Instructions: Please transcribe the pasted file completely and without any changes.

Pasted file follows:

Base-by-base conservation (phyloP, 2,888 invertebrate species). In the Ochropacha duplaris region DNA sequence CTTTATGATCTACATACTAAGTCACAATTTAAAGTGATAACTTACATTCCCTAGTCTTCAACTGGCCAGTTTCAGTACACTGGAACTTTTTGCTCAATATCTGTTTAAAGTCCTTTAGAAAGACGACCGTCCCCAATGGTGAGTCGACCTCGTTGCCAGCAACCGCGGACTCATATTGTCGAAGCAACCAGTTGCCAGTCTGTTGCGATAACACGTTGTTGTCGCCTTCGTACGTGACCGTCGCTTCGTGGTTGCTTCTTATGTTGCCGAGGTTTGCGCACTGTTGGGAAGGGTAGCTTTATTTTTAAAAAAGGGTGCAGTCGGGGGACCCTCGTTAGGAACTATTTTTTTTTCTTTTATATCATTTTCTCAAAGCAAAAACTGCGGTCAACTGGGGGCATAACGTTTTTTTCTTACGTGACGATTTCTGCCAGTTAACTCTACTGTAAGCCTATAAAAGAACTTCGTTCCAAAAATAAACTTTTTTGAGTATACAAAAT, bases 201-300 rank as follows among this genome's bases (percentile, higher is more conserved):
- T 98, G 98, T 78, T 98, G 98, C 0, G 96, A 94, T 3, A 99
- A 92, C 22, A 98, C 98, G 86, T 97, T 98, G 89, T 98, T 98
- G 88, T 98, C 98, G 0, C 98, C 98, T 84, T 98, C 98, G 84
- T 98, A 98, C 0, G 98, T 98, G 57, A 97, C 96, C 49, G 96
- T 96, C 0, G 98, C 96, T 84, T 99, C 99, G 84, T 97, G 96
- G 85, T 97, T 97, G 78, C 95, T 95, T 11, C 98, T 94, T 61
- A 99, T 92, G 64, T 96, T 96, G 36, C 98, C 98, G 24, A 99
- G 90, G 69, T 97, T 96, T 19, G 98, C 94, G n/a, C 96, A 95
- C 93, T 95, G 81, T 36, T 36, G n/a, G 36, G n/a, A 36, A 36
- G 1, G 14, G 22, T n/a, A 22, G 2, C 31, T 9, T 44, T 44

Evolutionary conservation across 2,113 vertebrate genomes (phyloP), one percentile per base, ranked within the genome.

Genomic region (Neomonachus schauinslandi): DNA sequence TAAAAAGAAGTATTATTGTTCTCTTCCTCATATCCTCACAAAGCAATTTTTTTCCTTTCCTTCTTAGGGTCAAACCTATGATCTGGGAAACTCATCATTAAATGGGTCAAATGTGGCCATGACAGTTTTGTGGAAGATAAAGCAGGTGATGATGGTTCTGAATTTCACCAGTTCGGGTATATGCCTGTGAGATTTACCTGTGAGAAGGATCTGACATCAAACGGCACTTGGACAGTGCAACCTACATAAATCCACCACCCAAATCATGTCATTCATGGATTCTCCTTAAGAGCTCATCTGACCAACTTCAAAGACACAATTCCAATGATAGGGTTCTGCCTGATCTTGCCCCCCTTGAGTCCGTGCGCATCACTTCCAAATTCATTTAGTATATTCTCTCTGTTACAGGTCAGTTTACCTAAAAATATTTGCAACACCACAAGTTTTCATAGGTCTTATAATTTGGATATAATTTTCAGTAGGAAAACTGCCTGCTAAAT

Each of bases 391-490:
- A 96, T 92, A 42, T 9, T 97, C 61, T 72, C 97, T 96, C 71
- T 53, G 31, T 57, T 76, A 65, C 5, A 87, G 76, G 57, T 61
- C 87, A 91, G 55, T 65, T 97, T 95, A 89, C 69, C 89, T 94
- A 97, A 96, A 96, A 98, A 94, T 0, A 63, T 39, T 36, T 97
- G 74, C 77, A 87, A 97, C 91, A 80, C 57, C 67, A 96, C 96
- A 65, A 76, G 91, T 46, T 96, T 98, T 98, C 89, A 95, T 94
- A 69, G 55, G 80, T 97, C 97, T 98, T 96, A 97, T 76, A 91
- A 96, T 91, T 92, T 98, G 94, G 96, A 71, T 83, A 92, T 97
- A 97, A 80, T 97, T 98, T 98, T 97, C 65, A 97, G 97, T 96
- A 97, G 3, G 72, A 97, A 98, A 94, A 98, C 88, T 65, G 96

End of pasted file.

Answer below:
Base-by-base conservation (phyloP, 2,888 invertebrate species). In the Ochropacha duplaris region DNA sequence CTTTATGATCTACATACTAAGTCACAATTTAAAGTGATAACTTACATTCCCTAGTCTTCAACTGGCCAGTTTCAGTACACTGGAACTTTTTGCTCAATATCTGTTTAAAGTCCTTTAGAAAGACGACCGTCCCCAATGGTGAGTCGACCTCGTTGCCAGCAACCGCGGACTCATATTGTCGAAGCAACCAGTTGCCAGTCTGTTGCGATAACACGTTGTTGTCGCCTTCGTACGTGACCGTCGCTTCGTGGTTGCTTCTTATGTTGCCGAGGTTTGCGCACTGTTGGGAAGGGTAGCTTTATTTTTAAAAAAGGGTGCAGTCGGGGGACCCTCGTTAGGAACTATTTTTTTTTCTTTTATATCATTTTCTCAAAGCAAAAACTGCGGTCAACTGGGGGCATAACGTTTTTTTCTTACGTGACGATTTCTGCCAGTTAACTCTACTGTAAGCCTATAAAAGAACTTCGTTCCAAAAATAAACTTTTTTGAGTATACAAAAT, bases 201-300 rank as follows among this genome's bases (percentile, higher is more conserved):
- T 98, G 98, T 78, T 98, G 98, C 0, G 96, A 94, T 3, A 99
- A 92, C 22, A 98, C 98, G 86, T 97, T 98, G 89, T 98, T 98
- G 88, T 98, C 98, G 0, C 98, C 98, T 84, T 98, C 98, G 84
- T 98, A 98, C 0, G 98, T 98, G 57, A 97, C 96, C 49, G 96
- T 96, C 0, G 98, C 96, T 84, T 99, C 99, G 84, T 97, G 96
- G 85, T 97, T 97, G 78, C 95, T 95, T 11, C 98, T 94, T 61
- A 99, T 92, G 64, T 96, T 96, G 36, C 98, C 98, G 24, A 99
- G 90, G 69, T 97, T 96, T 19, G 98, C 94, G n/a, C 96, A 95
- C 93, T 95, G 81, T 36, T 36, G n/a, G 36, G n/a, A 36, A 36
- G 1, G 14, G 22, T n/a, A 22, G 2, C 31, T 9, T 44, T 44

Evolutionary conservation across 2,113 vertebrate genomes (phyloP), one percentile per base, ranked within the genome.

Genomic region (Neomonachus schauinslandi): DNA sequence TAAAAAGAAGTATTATTGTTCTCTTCCTCATATCCTCACAAAGCAATTTTTTTCCTTTCCTTCTTAGGGTCAAACCTATGATCTGGGAAACTCATCATTAAATGGGTCAAATGTGGCCATGACAGTTTTGTGGAAGATAAAGCAGGTGATGATGGTTCTGAATTTCACCAGTTCGGGTATATGCCTGTGAGATTTACCTGTGAGAAGGATCTGACATCAAACGGCACTTGGACAGTGCAACCTACATAAATCCACCACCCAAATCATGTCATTCATGGATTCTCCTTAAGAGCTCATCTGACCAACTTCAAAGACACAATTCCAATGATAGGGTTCTGCCTGATCTTGCCCCCCTTGAGTCCGTGCGCATCACTTCCAAATTCATTTAGTATATTCTCTCTGTTACAGGTCAGTTTACCTAAAAATATTTGCAACACCACAAGTTTTCATAGGTCTTATAATTTGGATATAATTTTCAGTAGGAAAACTGCCTGCTAAAT

Each of bases 391-490:
- A 96, T 92, A 42, T 9, T 97, C 61, T 72, C 97, T 96, C 71
- T 53, G 31, T 57, T 76, A 65, C 5, A 87, G 76, G 57, T 61
- C 87, A 91, G 55, T 65, T 97, T 95, A 89, C 69, C 89, T 94
- A 97, A 96, A 96, A 98, A 94, T 0, A 63, T 39, T 36, T 97
- G 74, C 77, A 87, A 97, C 91, A 80, C 57, C 67, A 96, C 96
- A 65, A 76, G 91, T 46, T 96, T 98, T 98, C 89, A 95, T 94
- A 69, G 55, G 80, T 97, C 97, T 98, T 96, A 97, T 76, A 91
- A 96, T 91, T 92, T 98, G 94, G 96, A 71, T 83, A 92, T 97
- A 97, A 80, T 97, T 98, T 98, T 97, C 65, A 97, G 97, T 96
- A 97, G 3, G 72, A 97, A 98, A 94, A 98, C 88, T 65, G 96